With a Ph.D. in Microbiology, and trained in classical, lab-based microbiology, my graduate research focused on the field of biogeochemistry, studying microbes in different environments. Over the years I have been most interested in the prokaryotic biology of soils in either wetlands or temperate forests. I have directed one long-term study (nine years) of carbon and sulfur cycling in soils of Missouri Ozark forests subjected to timber cutting. Another human disturbance to natural ecosystems I have studied in detail is the impact of sulfur pollution (via acid precipitation, or due to acidic mine drainage) of freshwater wetlands, and the role that sulfate reducing bacteria in those wetlands might play in maintaining the pH balance of local streams. I also have experience studying marine wetlands (both salt mashes and mangrove swamps) relative to microbial manganese oxidation. Several students of mine and I have conducted research on the use of bacterial batteries in the degradation of polycyclic aromatic hydrocarbons and organic matter associated with raw sewage. I have been involved with two collaborative projects with TVA to study the impact of coal ash leachates on water quality. Through another collaboration, this time with colleagues in UTC’s College of Engineering, several students of mine and I have studied roles that bacterial growth might play in the clogging of pervious concrete increasingly used in parking lots and on certain roads to reduce rates of runoff. Through collaborations with colleagues in UTC’s Physical Therapy department we have recently formed a research group focused on infection control in outpatient clinics. To date we’ve conducted three studies focused on therapeutic ultra sound, dry needing, and massage. In each case we have sampled clinic environments associated with the different practices to determine whether potential pathogens are present. We have detected methicillin resistant Staphylococcus aureus (MRSA) on gel bottles used for ultrasound, and on bottles of massage lotion. Our infection control group is about to initiate our first project in collaboration with Erlanger Hospital to sample the neonatal intensive care environment to determine whether potential pathogens are present in the unit.
2015. Infectious Disease Agents in the Erlanger Hospital Neonatal Intensive Care Unit: An Investigation. University of Tennessee at Chattanooga, Office of Research (Co-PI with David Levine, Ph.D. – UTC, Janara Huff, MD – Erlanger Hospital, and Susan Berry, RN – Erlanger Hospital). $2,660.
2013. MRI: Acquisition of growth chambers for global change biology research and research training at the University of Tennessee at Chattanooga. NSF Division of Biological Infrastructure, Major Research Instrumentation. (Major participant with - Boyd J (PI); Chatzimanolis S, Klug H, Shaw J, Wilson TP (co-PIs); Potts GE). $342,945.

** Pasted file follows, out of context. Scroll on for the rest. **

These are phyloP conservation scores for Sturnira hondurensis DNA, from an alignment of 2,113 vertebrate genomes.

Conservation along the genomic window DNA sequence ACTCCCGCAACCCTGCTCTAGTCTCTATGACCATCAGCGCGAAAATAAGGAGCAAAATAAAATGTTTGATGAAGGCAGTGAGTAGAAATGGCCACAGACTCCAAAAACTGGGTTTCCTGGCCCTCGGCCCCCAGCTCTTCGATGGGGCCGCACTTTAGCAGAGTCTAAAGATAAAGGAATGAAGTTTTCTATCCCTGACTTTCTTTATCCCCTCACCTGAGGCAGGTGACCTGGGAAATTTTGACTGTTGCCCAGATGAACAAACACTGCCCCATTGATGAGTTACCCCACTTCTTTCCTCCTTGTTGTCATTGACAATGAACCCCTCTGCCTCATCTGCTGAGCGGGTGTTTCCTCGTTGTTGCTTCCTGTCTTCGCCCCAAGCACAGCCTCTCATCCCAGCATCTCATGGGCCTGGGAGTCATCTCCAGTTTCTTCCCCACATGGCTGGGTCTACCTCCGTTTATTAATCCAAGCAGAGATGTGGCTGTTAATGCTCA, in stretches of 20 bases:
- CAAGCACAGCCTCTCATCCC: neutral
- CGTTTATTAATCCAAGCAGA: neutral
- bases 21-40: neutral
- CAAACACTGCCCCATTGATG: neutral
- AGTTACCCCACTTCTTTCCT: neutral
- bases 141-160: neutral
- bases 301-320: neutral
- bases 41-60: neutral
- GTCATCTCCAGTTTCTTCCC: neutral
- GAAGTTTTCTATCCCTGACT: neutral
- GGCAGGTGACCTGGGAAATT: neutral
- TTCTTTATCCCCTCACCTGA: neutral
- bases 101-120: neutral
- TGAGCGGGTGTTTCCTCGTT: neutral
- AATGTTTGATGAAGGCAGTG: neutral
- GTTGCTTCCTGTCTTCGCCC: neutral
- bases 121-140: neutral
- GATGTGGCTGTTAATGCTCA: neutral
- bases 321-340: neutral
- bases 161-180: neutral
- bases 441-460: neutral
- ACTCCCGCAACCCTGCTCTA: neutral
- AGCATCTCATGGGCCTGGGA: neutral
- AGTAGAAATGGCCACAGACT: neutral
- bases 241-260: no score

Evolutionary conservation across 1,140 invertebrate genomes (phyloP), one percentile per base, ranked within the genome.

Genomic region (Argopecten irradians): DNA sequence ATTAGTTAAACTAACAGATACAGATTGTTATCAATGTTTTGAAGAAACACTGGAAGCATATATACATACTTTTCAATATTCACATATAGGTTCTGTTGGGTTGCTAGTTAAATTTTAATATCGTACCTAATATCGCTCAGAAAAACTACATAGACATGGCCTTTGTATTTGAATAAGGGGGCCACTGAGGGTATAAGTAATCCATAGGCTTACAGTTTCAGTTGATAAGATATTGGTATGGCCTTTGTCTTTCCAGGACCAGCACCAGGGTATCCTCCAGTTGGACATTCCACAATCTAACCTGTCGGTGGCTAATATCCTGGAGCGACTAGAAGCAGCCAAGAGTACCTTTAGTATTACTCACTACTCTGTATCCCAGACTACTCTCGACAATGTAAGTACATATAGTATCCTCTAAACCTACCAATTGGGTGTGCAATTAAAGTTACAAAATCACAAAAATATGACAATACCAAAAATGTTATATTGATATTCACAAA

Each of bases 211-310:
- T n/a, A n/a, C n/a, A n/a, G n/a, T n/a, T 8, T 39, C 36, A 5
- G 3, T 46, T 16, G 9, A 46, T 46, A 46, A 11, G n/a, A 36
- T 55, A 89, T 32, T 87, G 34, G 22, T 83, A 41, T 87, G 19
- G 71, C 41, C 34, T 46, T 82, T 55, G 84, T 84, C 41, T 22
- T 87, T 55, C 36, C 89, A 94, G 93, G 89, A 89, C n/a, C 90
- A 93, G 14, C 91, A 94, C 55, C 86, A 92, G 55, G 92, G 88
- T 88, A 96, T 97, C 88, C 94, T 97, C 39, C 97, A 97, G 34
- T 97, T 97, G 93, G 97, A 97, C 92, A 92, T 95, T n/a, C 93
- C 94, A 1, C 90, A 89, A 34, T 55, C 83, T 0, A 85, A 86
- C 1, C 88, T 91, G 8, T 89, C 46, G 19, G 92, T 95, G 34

2012. Self-Cleaning Pervious Concrete Pavement. University of Tennessee at Chattanooga, Collaborative Research Initiative for Sponsored Programs. (With - Onyango, M., T. Thomas, B. Rollins, A. Soriano, M. Heinzer, and T. Kinder). $9,977.
2011. AlgaeWheel for treating fossil plant aqueous pollutants, University of Tennessee at Chattanooga Components. Tennessee Valley Authority. $45,232.
2009-10. Acquisition of a laser confocal microscope for research and teaching purposes. National Science Foundation, Major Research Instrumentation Program. (Co-PI with E. Carver, S. Chatzimanolis, J. Kim, C. Nelson). $184,188.
2009-10. University of Tennessee at Chattanooga collaborative Projects for the NBII SAIN Node. U.S. Geological Survey. (Co-PI with J. Shaw, S. Smullen, T. Wilson, and A. Carroll). $65,000.
2009. A comparison of biodiversity of three groups of anaerobic bacteria in sediments of local wetlands having different histories of contamination. UC Foundation, Faculty Research Grants. $2,800.
Spratt, H. G., Jr., D. Levine, and L. Tillman. 2014. Physical therapy clinic therapeutic ultrasound equipment as a source for bacterial contamination. In Press (Jan 2014) Physiotherapy Theory and Practice.
Spratt, H. G., Jr. 2002. The impact of timber harvest on surface soil microbial community activity in clear-cut Missouri Ozark Forest Ecosystem Project plots. p196-211. In S. R. Shifley and J. Kabrick (eds), Proceedings of the Missouri Ozark Forest Ecosystem Project Symposium, Natural Areas Association Conference, St. Louis, MO. Gen. Tech. Rep. GTR NC-227. St. Paul, MN: U. S. Department of Agriculture, Forest Service, North Central Forest Experiment Station.
Spratt, H. G., Jr., 2012. AlgaeWheel for treating fossil plant aqueous pollutants, University of Tennessee
at Chattanooga components. Project Report, Tennessee Valley Authority, Chattanooga,
TN. 21 pp.
Spratt, H. G., Jr., I. Howlett, G. Brodie, and J. Pinnix. 2008. Assessment of microbial processes occurring in a constructed wetland treating acidic seep waters at the Widows creek Fossil Plant. Project Report, Tennessee Valley Authority, Chattanooga, TN. 30 pp.